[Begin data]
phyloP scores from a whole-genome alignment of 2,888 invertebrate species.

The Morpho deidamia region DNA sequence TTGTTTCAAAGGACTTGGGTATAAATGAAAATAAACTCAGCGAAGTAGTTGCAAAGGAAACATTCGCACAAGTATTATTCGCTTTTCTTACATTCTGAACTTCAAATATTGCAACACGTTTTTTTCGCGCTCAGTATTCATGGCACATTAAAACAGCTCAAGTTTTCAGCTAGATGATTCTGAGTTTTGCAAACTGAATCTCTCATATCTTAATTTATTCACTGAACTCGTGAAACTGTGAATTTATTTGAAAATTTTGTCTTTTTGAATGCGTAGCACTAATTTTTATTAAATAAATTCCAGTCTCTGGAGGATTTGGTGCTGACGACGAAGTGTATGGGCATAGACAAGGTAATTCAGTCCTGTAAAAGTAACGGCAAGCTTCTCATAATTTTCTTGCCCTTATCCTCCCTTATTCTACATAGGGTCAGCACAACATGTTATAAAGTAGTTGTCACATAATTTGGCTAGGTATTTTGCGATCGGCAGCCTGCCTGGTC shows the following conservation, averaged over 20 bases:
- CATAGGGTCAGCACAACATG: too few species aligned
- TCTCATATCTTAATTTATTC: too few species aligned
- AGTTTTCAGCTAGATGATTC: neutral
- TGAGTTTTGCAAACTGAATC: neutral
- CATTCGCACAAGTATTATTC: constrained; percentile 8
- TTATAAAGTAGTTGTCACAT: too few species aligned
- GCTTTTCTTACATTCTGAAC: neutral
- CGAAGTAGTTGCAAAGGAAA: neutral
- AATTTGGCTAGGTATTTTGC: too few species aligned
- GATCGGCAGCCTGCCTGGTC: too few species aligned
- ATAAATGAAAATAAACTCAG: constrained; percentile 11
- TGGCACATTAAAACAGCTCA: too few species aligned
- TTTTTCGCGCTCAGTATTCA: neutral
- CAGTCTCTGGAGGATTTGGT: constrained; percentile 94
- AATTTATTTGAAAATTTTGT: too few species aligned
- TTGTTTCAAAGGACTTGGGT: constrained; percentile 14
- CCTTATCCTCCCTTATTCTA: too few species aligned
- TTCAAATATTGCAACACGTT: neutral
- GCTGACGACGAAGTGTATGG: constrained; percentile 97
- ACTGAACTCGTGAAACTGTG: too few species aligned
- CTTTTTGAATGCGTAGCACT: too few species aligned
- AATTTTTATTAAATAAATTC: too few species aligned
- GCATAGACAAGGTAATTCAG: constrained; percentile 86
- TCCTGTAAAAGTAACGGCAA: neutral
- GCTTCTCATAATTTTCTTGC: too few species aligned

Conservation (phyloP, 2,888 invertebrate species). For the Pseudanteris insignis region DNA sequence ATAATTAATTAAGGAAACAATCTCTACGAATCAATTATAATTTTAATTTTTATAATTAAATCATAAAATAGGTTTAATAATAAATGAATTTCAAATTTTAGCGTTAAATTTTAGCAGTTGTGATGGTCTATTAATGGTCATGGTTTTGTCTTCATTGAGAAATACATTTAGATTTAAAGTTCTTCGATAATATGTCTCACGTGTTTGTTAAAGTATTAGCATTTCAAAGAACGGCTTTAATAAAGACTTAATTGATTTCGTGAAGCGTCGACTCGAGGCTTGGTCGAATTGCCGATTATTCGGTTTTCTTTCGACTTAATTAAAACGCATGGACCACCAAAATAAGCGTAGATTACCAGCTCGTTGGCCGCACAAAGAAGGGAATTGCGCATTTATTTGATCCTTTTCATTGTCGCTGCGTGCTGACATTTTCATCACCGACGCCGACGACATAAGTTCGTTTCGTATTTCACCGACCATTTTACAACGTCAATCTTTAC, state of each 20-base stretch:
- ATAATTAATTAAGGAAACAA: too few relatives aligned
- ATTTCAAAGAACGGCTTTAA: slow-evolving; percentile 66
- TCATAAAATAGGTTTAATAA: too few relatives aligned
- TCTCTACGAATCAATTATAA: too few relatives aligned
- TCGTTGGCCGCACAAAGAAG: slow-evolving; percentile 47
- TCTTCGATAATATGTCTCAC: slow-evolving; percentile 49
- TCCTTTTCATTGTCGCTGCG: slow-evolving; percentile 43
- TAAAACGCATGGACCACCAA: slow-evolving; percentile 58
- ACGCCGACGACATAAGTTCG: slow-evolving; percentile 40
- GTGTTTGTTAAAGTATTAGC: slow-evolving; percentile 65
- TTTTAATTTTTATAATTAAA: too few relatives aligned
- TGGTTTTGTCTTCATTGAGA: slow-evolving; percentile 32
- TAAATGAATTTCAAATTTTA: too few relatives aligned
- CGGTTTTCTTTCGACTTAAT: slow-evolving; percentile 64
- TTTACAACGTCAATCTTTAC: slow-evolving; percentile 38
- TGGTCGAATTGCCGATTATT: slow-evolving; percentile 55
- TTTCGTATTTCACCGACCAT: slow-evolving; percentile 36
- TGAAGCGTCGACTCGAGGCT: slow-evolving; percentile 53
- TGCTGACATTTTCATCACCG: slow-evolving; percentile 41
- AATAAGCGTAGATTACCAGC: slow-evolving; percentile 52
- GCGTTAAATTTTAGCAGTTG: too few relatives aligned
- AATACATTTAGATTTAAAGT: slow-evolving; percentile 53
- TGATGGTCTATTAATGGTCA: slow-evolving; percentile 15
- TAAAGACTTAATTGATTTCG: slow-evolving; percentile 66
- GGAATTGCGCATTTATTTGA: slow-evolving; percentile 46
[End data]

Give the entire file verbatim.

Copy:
phyloP scores from a whole-genome alignment of 2,888 invertebrate species.

The Morpho deidamia region DNA sequence TTGTTTCAAAGGACTTGGGTATAAATGAAAATAAACTCAGCGAAGTAGTTGCAAAGGAAACATTCGCACAAGTATTATTCGCTTTTCTTACATTCTGAACTTCAAATATTGCAACACGTTTTTTTCGCGCTCAGTATTCATGGCACATTAAAACAGCTCAAGTTTTCAGCTAGATGATTCTGAGTTTTGCAAACTGAATCTCTCATATCTTAATTTATTCACTGAACTCGTGAAACTGTGAATTTATTTGAAAATTTTGTCTTTTTGAATGCGTAGCACTAATTTTTATTAAATAAATTCCAGTCTCTGGAGGATTTGGTGCTGACGACGAAGTGTATGGGCATAGACAAGGTAATTCAGTCCTGTAAAAGTAACGGCAAGCTTCTCATAATTTTCTTGCCCTTATCCTCCCTTATTCTACATAGGGTCAGCACAACATGTTATAAAGTAGTTGTCACATAATTTGGCTAGGTATTTTGCGATCGGCAGCCTGCCTGGTC shows the following conservation, averaged over 20 bases:
- CATAGGGTCAGCACAACATG: too few species aligned
- TCTCATATCTTAATTTATTC: too few species aligned
- AGTTTTCAGCTAGATGATTC: neutral
- TGAGTTTTGCAAACTGAATC: neutral
- CATTCGCACAAGTATTATTC: constrained; percentile 8
- TTATAAAGTAGTTGTCACAT: too few species aligned
- GCTTTTCTTACATTCTGAAC: neutral
- CGAAGTAGTTGCAAAGGAAA: neutral
- AATTTGGCTAGGTATTTTGC: too few species aligned
- GATCGGCAGCCTGCCTGGTC: too few species aligned
- ATAAATGAAAATAAACTCAG: constrained; percentile 11
- TGGCACATTAAAACAGCTCA: too few species aligned
- TTTTTCGCGCTCAGTATTCA: neutral
- CAGTCTCTGGAGGATTTGGT: constrained; percentile 94
- AATTTATTTGAAAATTTTGT: too few species aligned
- TTGTTTCAAAGGACTTGGGT: constrained; percentile 14
- CCTTATCCTCCCTTATTCTA: too few species aligned
- TTCAAATATTGCAACACGTT: neutral
- GCTGACGACGAAGTGTATGG: constrained; percentile 97
- ACTGAACTCGTGAAACTGTG: too few species aligned
- CTTTTTGAATGCGTAGCACT: too few species aligned
- AATTTTTATTAAATAAATTC: too few species aligned
- GCATAGACAAGGTAATTCAG: constrained; percentile 86
- TCCTGTAAAAGTAACGGCAA: neutral
- GCTTCTCATAATTTTCTTGC: too few species aligned

Conservation (phyloP, 2,888 invertebrate species). For the Pseudanteris insignis region DNA sequence ATAATTAATTAAGGAAACAATCTCTACGAATCAATTATAATTTTAATTTTTATAATTAAATCATAAAATAGGTTTAATAATAAATGAATTTCAAATTTTAGCGTTAAATTTTAGCAGTTGTGATGGTCTATTAATGGTCATGGTTTTGTCTTCATTGAGAAATACATTTAGATTTAAAGTTCTTCGATAATATGTCTCACGTGTTTGTTAAAGTATTAGCATTTCAAAGAACGGCTTTAATAAAGACTTAATTGATTTCGTGAAGCGTCGACTCGAGGCTTGGTCGAATTGCCGATTATTCGGTTTTCTTTCGACTTAATTAAAACGCATGGACCACCAAAATAAGCGTAGATTACCAGCTCGTTGGCCGCACAAAGAAGGGAATTGCGCATTTATTTGATCCTTTTCATTGTCGCTGCGTGCTGACATTTTCATCACCGACGCCGACGACATAAGTTCGTTTCGTATTTCACCGACCATTTTACAACGTCAATCTTTAC, state of each 20-base stretch:
- ATAATTAATTAAGGAAACAA: too few relatives aligned
- ATTTCAAAGAACGGCTTTAA: slow-evolving; percentile 66
- TCATAAAATAGGTTTAATAA: too few relatives aligned
- TCTCTACGAATCAATTATAA: too few relatives aligned
- TCGTTGGCCGCACAAAGAAG: slow-evolving; percentile 47
- TCTTCGATAATATGTCTCAC: slow-evolving; percentile 49
- TCCTTTTCATTGTCGCTGCG: slow-evolving; percentile 43
- TAAAACGCATGGACCACCAA: slow-evolving; percentile 58
- ACGCCGACGACATAAGTTCG: slow-evolving; percentile 40
- GTGTTTGTTAAAGTATTAGC: slow-evolving; percentile 65
- TTTTAATTTTTATAATTAAA: too few relatives aligned
- TGGTTTTGTCTTCATTGAGA: slow-evolving; percentile 32
- TAAATGAATTTCAAATTTTA: too few relatives aligned
- CGGTTTTCTTTCGACTTAAT: slow-evolving; percentile 64
- TTTACAACGTCAATCTTTAC: slow-evolving; percentile 38
- TGGTCGAATTGCCGATTATT: slow-evolving; percentile 55
- TTTCGTATTTCACCGACCAT: slow-evolving; percentile 36
- TGAAGCGTCGACTCGAGGCT: slow-evolving; percentile 53
- TGCTGACATTTTCATCACCG: slow-evolving; percentile 41
- AATAAGCGTAGATTACCAGC: slow-evolving; percentile 52
- GCGTTAAATTTTAGCAGTTG: too few relatives aligned
- AATACATTTAGATTTAAAGT: slow-evolving; percentile 53
- TGATGGTCTATTAATGGTCA: slow-evolving; percentile 15
- TAAAGACTTAATTGATTTCG: slow-evolving; percentile 66
- GGAATTGCGCATTTATTTGA: slow-evolving; percentile 46